According to online scheduling service Doodle, poorly organized meetings cost $399 billion in the United States in 2019. We know no one wants to be bogged down by useless meetings, especially with “Zoom fatigue” now a very real thing. While we don’t think it’s productive to have meetings when you don’t need them, we also believe company, team and 1:1 meetings and reviews that are structured with OKRs can help communication and direction immensely.
One of the biggest advantages of using the objective and key result framework is the transparency that comes with the method. This method of goal setting makes sure no team is working in a silo, and that everyone is working together toward the company’s most important goals. Part of the process includes productive OKR check-ins and OKR meetings.
As a best practice for team meetings, we suggest holding weekly meetings that are structured off of the team’s objectives and key results. First, have every team member do an OKR check-in before the meeting so their progress is up-to-date. This is best done at the beginning of the week. For example, have everyone update their OKRs every Monday, and meet to discuss on Tuesday.
Tip: Ally.io allows you to set an alert with a custom day and time to remind your team to make their check-ins, try here
To make the best use of your time during the meeting, have your team go over goals they are struggling with first. Addressing any at-risk or behind objectives first puts the most important tasks that need to be completed at the forefront.
(A behind OKR means progress is less than you want currently, but there is a plan or idea on how to get back on track. An at-risk OKR means progress is less than you want, and there is no plan for how to move forward or get back on track.)
Framing team meetings with OKRs keeps goals top of mind. This way, the meeting doesn’t get sidetracked, and the team can really stay focused on the most important work that needs to get done. Having this meeting sets the tone for the week, and reminds everyone that OKRs should be driving the work that you’re doing, not the other way around. We all know what it’s like when meetings get in the way of actual work being done, so if you’re going to have a meeting with your team, make sure the discussion is meaningful.
To read more about different types of OKR meetings, click the link below.
Read More: OKR Meetings
Take a look at our OKR examples for every level of the organization to get a jump start on your OKR program.Read now
Monthly OKR reviews are a bit more formal and may include stakeholders from leadership and/or other teams and departments. The focus of these meetings should be on reviewing behind or at-risk OKRs, with an emphasis on blockers and what actions can correct the course of the OKR. Schedule these meetings in advance to give employees proper notice to prepare. Before the meeting, OKRs should be updated with commentary and with everyone prepared to discuss the at-risk or behind OKRs.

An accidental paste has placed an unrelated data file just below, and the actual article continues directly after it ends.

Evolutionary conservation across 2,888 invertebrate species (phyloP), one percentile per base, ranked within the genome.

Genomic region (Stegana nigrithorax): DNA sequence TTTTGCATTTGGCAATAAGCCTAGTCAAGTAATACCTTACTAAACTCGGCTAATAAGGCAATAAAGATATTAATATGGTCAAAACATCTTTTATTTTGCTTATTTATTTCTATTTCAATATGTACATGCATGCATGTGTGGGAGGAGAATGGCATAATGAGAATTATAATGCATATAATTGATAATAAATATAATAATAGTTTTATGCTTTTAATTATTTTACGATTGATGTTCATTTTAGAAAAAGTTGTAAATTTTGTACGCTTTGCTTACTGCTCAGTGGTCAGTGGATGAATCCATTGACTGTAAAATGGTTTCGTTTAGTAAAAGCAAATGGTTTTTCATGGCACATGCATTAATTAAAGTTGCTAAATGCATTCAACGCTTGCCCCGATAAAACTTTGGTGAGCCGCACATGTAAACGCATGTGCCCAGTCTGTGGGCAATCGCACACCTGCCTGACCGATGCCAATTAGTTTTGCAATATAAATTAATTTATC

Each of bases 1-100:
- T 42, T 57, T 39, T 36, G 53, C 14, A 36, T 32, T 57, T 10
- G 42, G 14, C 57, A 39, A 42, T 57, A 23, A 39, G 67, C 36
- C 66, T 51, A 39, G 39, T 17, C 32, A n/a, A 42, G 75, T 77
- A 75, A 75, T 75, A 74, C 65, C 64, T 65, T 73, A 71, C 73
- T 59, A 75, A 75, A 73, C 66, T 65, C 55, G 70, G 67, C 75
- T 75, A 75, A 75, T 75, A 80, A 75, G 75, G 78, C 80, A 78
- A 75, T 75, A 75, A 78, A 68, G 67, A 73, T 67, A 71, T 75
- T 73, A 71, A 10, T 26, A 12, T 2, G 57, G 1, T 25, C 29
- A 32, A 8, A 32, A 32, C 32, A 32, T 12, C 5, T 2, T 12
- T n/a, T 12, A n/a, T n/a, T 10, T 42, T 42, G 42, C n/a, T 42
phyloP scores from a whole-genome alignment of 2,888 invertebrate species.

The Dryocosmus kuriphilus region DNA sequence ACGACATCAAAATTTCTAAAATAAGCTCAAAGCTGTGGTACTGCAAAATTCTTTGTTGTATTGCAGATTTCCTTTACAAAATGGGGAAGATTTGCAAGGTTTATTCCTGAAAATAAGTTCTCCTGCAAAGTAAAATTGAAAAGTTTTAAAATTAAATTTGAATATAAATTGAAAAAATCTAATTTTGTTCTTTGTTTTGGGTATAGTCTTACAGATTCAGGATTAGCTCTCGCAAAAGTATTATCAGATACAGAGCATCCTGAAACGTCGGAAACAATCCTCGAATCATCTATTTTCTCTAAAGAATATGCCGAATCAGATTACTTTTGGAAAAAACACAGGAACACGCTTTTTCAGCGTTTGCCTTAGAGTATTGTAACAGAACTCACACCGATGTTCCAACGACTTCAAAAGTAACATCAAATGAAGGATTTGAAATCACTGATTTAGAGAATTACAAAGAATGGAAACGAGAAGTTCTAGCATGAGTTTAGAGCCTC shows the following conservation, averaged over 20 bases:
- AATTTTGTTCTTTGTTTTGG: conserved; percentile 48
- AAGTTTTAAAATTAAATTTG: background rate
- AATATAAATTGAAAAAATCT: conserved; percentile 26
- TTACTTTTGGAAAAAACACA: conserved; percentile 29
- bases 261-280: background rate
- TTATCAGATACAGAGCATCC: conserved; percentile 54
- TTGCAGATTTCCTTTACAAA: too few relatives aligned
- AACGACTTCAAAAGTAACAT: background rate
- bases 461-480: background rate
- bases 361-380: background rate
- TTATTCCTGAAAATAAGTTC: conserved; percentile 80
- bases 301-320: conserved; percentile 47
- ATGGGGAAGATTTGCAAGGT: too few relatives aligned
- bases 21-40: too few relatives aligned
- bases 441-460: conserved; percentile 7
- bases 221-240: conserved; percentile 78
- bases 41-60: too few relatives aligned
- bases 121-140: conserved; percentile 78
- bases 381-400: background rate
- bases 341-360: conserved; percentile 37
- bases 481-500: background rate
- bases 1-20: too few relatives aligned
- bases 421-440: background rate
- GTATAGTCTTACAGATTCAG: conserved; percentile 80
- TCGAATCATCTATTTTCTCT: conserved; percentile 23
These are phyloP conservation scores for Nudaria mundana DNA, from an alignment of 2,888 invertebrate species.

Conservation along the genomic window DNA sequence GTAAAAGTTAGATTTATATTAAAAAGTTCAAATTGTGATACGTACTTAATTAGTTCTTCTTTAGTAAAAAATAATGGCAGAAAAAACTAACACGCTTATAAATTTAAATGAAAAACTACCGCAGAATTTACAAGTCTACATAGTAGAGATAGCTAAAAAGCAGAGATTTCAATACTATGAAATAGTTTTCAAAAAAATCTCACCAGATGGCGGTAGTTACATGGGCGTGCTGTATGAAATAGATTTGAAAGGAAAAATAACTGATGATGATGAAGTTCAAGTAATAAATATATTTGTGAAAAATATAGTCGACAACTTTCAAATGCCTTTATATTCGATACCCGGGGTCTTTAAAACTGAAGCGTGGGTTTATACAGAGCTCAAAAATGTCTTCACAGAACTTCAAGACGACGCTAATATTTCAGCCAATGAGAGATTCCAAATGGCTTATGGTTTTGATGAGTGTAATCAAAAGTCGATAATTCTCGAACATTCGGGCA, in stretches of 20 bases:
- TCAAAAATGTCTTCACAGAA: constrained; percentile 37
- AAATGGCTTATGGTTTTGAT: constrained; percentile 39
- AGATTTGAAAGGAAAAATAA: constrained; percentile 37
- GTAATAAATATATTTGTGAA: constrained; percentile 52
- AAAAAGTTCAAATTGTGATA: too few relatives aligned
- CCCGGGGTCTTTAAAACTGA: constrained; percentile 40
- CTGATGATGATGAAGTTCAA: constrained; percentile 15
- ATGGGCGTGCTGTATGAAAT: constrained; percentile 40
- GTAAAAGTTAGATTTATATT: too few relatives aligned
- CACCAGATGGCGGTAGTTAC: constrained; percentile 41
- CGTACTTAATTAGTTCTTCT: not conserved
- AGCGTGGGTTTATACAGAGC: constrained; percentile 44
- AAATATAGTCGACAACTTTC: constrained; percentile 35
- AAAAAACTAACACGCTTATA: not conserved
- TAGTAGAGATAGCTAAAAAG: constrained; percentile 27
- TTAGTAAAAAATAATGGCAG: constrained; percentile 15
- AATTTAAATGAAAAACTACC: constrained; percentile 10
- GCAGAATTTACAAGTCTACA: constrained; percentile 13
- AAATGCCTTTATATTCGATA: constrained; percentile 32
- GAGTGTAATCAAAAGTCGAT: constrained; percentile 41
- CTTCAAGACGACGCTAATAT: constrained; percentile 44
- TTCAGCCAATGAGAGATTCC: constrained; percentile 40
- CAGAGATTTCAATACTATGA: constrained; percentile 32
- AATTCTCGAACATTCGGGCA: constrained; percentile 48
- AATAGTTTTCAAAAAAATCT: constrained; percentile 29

At the end of the quarter, it’s important to take the time to reflect on how individuals, teams and the company did at achieving their goals.
Some OKR questions to ask :
At the end of an OKR cycle, assess your progress based on the goal and assign a score using a scale of 0.0 – 1.0. When scoring, take into consideration if the goal was aspirational or committed.
If you are an individual contributor, review your OKRs and make sure to share your notes with your manager during a 1:1 discussion to get their feedback.
If you’re a team manager, make sure to have 1:1 discussions with each of your team members to review their OKRs and give your feedback. You should assess and score their OKRs and share with your team members why you gave them the score you did. This is also a good opportunity for team members to provide their feedback as well. This should be a two-sided conversation where both the manager and team member feel comfortable talking openly about how the OKR went and what lessons can be applied to the next period’s objectives.
Some OKRs, especially stretch goals, will not be completed by the end of a specific time period. Evaluate that goal and see if it is still relevant and attainable for the next period. If it is, roll over the objective to the new period.
And just like before, planning begins again. Identify any rollover OKRs and prioritize based on other priorities. Validate any adjustments made to company-level priorities and draft teams level OKRs. Hold a meeting to discuss, review and finalize, and work with employees to draft their personal OKRs. Lastly, approve those OKRs and add to your OKR tool.
Continuous feedback from employees to teams, and teams to senior leadership is an important part of the OKR progress and building transparency. Progress should be shared on a regular cadence, typically defined at the beginning of the year. You can do this by defining a rhythm that works well for your business and team, schedule meetings and reviews at the beginning of the year or quarter and clearly communicate planning cadence and set expectations.
The success of an OKR program will depend on key stakeholders, who should be fully bought in and committed to using the framework effectively. Leaders should make sure there are no knowledge or process gaps and that everyone has been trained on how the OKR framework works. Communicate and celebrate progress and wins, and encourage a culture of focus, accountability, autonomy and transparency. OKRs, if done correctly, should show employees how they are contributing and how their work matters.
The OKR framework is more than just a goal management method, it also allows for a cultural shift to a more transparent and focused organization, with everyone aligned, from the CEO down to individual employees.